Ice structures with complex geometries and overhung areas are created by the Rapid Freeze Prototyping (RFP) process in a sufficiently cool environment by freezing water into ice as the main material in conjunction with a eutectic dextrose-water solution as the sacrificial support material. The supported areas in an ice structure are removed via an increase in temperature in a separate environment after the structure is completely fabricated. To understand to what extent these two materials mix during fabrication, two methods of modeling the concentration changes that occur near the interface of the main and support materials have been developed. The simulation results based on these models along with some experimentally measured data are presented in this paper.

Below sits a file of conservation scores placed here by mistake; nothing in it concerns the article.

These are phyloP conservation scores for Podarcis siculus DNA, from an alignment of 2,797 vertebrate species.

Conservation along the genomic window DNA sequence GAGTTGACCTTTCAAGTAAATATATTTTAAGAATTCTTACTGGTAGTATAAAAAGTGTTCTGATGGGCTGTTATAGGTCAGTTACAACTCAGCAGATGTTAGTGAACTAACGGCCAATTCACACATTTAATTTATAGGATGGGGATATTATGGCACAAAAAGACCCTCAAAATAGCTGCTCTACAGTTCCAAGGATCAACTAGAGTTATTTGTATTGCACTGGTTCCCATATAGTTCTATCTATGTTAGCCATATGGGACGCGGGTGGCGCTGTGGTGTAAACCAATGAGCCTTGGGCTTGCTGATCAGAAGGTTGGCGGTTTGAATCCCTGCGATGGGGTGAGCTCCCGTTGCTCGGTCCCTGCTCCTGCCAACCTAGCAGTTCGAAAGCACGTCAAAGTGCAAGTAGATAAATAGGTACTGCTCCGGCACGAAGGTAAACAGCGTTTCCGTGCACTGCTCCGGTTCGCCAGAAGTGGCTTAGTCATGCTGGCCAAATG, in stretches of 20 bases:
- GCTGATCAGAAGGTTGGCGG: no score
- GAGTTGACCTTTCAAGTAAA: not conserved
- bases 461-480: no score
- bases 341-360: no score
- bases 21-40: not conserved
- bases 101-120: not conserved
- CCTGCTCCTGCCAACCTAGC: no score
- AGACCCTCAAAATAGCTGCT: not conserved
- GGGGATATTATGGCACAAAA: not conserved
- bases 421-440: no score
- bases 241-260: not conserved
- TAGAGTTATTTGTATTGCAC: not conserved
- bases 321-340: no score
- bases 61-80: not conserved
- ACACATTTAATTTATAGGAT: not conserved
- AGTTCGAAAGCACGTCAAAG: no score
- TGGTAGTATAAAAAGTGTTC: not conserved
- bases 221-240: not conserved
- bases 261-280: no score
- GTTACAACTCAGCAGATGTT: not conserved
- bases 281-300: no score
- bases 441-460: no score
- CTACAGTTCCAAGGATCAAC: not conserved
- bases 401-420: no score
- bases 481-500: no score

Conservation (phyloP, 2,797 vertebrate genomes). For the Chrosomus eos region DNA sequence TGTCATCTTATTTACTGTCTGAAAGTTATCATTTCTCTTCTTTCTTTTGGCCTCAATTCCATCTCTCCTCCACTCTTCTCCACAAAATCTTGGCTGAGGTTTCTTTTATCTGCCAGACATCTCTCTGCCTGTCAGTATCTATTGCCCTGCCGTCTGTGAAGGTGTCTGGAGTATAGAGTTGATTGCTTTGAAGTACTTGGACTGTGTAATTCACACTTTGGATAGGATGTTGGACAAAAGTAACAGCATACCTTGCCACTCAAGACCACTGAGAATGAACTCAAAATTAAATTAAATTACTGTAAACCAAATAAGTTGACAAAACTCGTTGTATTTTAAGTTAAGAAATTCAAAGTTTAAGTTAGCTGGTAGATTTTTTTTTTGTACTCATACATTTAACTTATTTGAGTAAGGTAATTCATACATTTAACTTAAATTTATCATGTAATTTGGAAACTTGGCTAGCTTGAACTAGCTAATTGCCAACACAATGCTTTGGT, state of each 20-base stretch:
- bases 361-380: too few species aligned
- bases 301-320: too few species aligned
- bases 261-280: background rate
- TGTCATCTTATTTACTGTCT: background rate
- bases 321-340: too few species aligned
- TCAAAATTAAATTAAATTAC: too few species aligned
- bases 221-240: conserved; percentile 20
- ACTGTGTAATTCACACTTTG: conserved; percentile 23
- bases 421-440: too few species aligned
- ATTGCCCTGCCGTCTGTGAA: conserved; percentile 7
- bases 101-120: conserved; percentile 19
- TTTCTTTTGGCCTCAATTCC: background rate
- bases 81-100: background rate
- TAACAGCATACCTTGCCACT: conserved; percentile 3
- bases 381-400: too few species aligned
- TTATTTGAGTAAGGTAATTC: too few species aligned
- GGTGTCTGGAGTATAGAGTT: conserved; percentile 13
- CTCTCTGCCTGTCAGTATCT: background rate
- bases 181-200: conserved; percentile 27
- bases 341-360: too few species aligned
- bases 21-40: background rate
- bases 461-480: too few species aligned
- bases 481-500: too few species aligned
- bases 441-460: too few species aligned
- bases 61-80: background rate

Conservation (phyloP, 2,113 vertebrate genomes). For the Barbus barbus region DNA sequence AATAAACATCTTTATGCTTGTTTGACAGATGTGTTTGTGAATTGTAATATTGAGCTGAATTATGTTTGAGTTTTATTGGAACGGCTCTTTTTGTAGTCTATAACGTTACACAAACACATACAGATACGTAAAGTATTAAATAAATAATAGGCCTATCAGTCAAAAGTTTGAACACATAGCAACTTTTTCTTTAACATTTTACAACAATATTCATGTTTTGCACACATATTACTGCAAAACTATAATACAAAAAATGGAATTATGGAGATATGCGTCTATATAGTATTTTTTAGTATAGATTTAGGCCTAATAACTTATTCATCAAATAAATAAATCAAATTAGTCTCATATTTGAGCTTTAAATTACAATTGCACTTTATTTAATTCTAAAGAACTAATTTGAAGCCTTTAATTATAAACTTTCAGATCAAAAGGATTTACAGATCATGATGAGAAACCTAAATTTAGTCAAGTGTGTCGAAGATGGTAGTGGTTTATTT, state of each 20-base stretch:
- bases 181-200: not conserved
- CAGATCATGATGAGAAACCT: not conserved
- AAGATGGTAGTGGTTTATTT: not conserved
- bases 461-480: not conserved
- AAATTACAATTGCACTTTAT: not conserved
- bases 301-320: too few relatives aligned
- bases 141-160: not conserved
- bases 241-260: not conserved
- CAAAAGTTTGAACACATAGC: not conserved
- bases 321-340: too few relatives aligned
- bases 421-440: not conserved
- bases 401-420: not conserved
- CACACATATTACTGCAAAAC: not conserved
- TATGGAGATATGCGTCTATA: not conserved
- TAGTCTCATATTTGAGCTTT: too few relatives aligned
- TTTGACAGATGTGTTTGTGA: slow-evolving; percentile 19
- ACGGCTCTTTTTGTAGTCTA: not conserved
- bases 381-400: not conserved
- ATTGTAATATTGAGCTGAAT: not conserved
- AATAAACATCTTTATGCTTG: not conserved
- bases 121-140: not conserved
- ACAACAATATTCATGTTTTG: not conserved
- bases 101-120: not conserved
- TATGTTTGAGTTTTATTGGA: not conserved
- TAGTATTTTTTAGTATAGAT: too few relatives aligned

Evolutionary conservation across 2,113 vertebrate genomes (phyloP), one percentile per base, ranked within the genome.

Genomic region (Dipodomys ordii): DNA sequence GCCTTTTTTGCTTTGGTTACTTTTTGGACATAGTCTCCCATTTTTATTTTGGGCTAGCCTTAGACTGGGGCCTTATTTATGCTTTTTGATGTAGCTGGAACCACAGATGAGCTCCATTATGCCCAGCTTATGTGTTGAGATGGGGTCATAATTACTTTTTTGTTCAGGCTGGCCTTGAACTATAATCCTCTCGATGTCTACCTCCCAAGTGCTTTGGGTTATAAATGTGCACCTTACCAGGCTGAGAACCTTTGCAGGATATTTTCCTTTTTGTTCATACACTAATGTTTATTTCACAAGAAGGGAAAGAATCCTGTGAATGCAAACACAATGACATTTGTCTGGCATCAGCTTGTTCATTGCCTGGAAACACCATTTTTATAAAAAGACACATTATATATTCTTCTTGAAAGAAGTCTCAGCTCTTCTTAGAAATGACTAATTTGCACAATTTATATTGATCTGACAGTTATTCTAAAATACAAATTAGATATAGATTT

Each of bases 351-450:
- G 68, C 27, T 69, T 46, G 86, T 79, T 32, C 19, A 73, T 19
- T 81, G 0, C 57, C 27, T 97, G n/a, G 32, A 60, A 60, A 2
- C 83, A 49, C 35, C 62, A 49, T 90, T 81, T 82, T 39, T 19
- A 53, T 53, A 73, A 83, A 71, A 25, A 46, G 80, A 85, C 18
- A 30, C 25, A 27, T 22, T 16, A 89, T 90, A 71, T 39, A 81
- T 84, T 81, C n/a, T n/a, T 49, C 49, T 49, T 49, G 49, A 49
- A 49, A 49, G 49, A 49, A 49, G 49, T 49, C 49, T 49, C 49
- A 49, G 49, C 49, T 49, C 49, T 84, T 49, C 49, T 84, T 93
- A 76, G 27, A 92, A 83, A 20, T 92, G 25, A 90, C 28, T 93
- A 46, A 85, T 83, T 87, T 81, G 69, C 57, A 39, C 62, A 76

Meeting Name

19th Annual International Solid Freeform Fabrication Symposium (2008: Aug. 4-6, Austin, TX)


Mechanical and Aerospace Engineering


The authors graciously acknowledge the financial support of the study from the National Science Foundation Grants DMI-0321712 and IIP-0637556.

Document Type

Article - Conference proceedings

Document Version

Final Version

File Type




Publication Date

06 Aug 2008

Included in

Manufacturing Commons